Ever have a really bad day?
I’ve had my fair share of days where I’ve felt like everything I’ve done has been for naught. Whether it be yelling at someone when I was in the wrong, or continuing to make mistake after mistake instead of correcting the main problem, life can really seem like a rotten experience sometimes.
The Flare has had one of those lives, and he’s about to have a meltdown.
Image Comics sent me a preview of Meltdown #1 last week, and I finally had a chance to pick it up. I wish I had done it sooner.
Caliente was born with metahuman powers, which manifested at an early age. He has the ability to absorb, project, and control heat. While some may see this as a gift, for Cal, it’s nothing but a problem. At an early age, his powers forced him to be a loner, as his friends shunned him.
The one thing that made his life seem like it was worth it was Amara. I think we’ve all had an Amara in our lives; the cute girl who you really like – or maybe even love – who just didn’t see it the same way. And even though you tried to impress her, she always dated the wrong guy.
Cal feels the same way, partaking in many extra curricular activities through high school to be near or to impress her. The one thing that Cal is actually really good at is baseball, and when he realizes Amara won’t be seeing him as anything other than a friend (ouch), he drops out of school to join a minor league baseball team.
His success as a minor league player earns him some friends, some respect, and the attention that he craves. As he travels the country he learns to hone his powers, but when he is caught flying, the league thinks he is using his powers to game the system and drums him out in disgrace.
That is when he joins a government sponsored super team, but with government pay, being the token minority, and the guy who is lowest on the totem pole, his life isn’t that great.
The problem for Cal is no matter how hard he tries, no matter what he does, it just isn’t good enough for anyone. The media crucify him when a kid sets himself on fire trying to be like him, yet ignore all of the children he has saved.
We’ve all been in the position, no matter how hard we try, the man keeps pushing us down. Whether it be a power hungry boss, or a competitor who is looking for a way chip away at your armor for his own gain, readers will be able to identify with the continuing oppression being applied to our hero.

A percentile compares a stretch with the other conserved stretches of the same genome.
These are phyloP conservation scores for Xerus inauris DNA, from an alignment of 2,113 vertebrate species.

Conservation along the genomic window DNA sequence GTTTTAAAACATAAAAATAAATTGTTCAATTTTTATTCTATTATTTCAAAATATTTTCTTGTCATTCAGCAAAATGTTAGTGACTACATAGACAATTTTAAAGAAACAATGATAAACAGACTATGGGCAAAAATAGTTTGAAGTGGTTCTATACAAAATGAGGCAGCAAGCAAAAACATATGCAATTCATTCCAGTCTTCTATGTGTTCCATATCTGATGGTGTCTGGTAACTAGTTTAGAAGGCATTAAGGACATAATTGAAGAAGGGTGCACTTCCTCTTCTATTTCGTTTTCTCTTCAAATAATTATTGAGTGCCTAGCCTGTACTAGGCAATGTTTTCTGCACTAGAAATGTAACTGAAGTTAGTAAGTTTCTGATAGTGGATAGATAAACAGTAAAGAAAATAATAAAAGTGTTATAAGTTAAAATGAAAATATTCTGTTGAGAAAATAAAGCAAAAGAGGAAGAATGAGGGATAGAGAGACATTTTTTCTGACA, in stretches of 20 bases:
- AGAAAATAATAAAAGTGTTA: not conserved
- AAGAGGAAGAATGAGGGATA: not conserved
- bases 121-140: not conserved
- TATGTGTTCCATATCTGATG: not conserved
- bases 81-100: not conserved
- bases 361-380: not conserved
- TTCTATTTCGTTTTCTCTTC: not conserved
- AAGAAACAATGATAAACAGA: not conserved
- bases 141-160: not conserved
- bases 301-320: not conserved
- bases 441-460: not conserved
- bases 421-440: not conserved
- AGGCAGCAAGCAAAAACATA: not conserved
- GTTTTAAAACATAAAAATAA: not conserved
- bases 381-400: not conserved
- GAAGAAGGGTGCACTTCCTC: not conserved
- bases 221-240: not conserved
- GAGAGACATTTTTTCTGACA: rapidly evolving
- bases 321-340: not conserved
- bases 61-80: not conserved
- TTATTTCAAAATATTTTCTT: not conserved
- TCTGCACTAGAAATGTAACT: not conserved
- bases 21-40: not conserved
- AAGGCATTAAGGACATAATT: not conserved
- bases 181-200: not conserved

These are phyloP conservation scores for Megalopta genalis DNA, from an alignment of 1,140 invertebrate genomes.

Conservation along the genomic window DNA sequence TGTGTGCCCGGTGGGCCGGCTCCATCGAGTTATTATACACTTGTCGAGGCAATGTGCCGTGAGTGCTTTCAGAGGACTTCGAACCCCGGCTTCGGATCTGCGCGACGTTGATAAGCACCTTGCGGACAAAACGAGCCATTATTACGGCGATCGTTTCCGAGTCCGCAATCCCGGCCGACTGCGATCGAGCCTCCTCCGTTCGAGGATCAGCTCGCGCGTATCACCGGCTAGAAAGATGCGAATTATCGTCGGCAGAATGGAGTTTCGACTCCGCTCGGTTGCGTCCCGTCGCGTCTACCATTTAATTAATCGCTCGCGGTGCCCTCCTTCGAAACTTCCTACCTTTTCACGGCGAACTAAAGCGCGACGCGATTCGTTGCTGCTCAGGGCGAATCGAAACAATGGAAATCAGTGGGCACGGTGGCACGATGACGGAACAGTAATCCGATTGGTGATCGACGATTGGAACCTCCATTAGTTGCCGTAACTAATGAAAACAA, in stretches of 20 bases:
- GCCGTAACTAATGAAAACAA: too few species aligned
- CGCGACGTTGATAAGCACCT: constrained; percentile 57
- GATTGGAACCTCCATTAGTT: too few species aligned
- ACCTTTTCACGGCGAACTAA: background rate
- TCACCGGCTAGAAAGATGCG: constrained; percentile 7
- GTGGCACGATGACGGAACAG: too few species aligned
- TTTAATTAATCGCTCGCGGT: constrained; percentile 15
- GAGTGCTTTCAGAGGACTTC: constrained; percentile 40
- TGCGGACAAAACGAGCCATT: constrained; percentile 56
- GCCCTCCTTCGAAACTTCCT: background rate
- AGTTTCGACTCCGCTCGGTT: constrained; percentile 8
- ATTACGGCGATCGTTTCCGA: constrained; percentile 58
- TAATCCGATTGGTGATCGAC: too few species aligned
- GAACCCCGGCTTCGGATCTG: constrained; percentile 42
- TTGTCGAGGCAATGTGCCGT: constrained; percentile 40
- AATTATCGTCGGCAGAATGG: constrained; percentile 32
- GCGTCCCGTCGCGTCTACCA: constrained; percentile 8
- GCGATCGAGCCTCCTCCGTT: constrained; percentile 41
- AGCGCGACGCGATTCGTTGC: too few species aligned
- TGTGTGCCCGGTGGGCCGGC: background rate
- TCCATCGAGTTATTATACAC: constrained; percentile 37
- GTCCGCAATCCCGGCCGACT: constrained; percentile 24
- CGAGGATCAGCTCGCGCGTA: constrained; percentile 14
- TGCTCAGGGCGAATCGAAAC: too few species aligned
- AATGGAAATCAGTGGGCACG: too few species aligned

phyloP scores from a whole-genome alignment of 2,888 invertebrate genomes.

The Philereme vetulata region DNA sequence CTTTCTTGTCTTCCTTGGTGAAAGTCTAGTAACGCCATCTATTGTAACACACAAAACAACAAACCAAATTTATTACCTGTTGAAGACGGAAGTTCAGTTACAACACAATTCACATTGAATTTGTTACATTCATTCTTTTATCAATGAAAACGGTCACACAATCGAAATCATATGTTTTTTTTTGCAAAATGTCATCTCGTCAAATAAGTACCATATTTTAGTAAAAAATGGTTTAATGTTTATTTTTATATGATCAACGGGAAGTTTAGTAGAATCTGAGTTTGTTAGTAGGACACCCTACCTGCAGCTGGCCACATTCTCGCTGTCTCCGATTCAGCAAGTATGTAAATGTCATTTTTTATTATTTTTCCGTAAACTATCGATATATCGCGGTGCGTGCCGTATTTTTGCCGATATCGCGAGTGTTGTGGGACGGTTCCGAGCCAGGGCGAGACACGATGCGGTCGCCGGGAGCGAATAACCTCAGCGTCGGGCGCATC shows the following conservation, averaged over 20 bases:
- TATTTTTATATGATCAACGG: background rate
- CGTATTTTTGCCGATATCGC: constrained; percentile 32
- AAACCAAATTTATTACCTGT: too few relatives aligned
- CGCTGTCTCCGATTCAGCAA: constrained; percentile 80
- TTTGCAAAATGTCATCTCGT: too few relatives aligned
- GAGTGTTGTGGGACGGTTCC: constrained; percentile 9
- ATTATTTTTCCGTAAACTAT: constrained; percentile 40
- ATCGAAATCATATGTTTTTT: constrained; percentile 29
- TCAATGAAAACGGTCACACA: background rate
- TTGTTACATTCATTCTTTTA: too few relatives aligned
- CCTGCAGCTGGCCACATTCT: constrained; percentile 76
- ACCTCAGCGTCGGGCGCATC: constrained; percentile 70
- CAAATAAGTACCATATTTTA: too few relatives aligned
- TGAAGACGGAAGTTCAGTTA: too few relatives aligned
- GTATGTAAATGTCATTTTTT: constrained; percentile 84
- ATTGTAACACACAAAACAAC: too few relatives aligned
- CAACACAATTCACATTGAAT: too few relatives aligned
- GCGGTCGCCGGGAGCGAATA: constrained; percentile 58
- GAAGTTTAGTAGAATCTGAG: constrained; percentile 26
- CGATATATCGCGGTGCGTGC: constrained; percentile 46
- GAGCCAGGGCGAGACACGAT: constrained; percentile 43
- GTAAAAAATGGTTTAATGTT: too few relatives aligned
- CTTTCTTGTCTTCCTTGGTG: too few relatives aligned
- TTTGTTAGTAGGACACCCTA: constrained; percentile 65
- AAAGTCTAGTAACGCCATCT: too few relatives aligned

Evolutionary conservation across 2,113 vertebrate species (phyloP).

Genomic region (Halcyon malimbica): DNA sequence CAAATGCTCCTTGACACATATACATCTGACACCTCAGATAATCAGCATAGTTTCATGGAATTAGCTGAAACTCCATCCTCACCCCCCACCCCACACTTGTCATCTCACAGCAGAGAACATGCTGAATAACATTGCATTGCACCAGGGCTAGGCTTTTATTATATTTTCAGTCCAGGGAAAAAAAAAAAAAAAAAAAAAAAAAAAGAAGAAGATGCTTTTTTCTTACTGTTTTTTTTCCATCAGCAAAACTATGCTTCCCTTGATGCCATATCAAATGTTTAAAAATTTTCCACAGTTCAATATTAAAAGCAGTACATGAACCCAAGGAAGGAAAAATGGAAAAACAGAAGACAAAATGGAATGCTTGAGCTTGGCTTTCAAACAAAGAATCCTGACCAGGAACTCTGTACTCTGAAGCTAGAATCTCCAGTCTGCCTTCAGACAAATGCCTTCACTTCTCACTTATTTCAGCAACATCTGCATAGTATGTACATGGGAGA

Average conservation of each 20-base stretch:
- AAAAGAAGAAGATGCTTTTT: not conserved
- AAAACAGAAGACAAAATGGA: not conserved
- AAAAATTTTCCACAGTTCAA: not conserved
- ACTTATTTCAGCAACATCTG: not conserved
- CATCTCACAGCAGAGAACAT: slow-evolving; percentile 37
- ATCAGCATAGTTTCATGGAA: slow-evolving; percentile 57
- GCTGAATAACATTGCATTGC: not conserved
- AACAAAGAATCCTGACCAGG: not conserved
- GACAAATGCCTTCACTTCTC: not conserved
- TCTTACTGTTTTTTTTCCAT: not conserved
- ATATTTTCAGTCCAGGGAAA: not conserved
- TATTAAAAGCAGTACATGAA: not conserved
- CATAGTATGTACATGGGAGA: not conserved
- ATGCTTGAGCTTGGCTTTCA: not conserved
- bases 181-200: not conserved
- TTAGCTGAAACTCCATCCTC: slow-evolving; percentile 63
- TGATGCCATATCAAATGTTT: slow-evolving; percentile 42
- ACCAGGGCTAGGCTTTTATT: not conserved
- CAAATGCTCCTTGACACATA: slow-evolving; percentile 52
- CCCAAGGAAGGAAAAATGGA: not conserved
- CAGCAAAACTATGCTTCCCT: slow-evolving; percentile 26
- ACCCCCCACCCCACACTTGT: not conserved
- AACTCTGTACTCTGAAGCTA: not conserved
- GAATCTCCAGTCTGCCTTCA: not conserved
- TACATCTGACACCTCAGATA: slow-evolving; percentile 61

David Schwartz does an amazing job at bringing forth the internal turmoil and suffering felt by Cal and to a larger extent the internal struggle we all feel.
Almost like a typical love story movie, Amara reenters Cal’s life, and even though the two fall in love and get married, his powers are still a problem. So he leaves, throwing himself back into his work, which eventually leads to the worst day in his life where his powers go out of control. He soon discovers he is burning himself out – literally.
As I was reading this issue, I flashed back to 1993’s Falling Down staring Michael Douglas. His character had a bad day too, but instead of trying to go out on the side of good, he went a totally different direction. Even though Cal is having a really bad moment, he struggles to retain the idea that he is a hero, no matter what anyone says to the contrary.
And as he struggles with what he has done with his life, he realizes there is one thing still left to do before being extinguished forever – bring down his arch-nemesis Maelstrom. And the two fight in a mega battle the likes Miami has never seen.
The story is told via flashback, and this brings out the fantastic art skills of Sean Wang. When the story is told in the present the artwork is grim and dirty, yet when we flashback to an early time, the lines are clean, the colors bright. As the past leads to the present, the art adapts. Simply brilliant. I took a look at some of Sean’s sample work on his website (www.seanwang.com), and I have to say I have become a fast fan of his style.
Maybe it is because I read this issue on one of those days where life kicks you in the teeth, grins maniacally, then kicks you again, or it could simply be the fantastic job done by Schwartz and Wang, but I have to say this is one of the best titles I have read in a long, long time. Even with all of my fawning over DC’s 52, it doesn’t hold a candle to the emotional storytelling found in the pages of Meltdown. As the year quickly comes to a close, Meltdown is on my list for one of the top titles of the year. Meltdown receives a well deserved 5 out of 5 Stars.
Meltdown hits stores December 6th, 2006 and will sell for $5.99.
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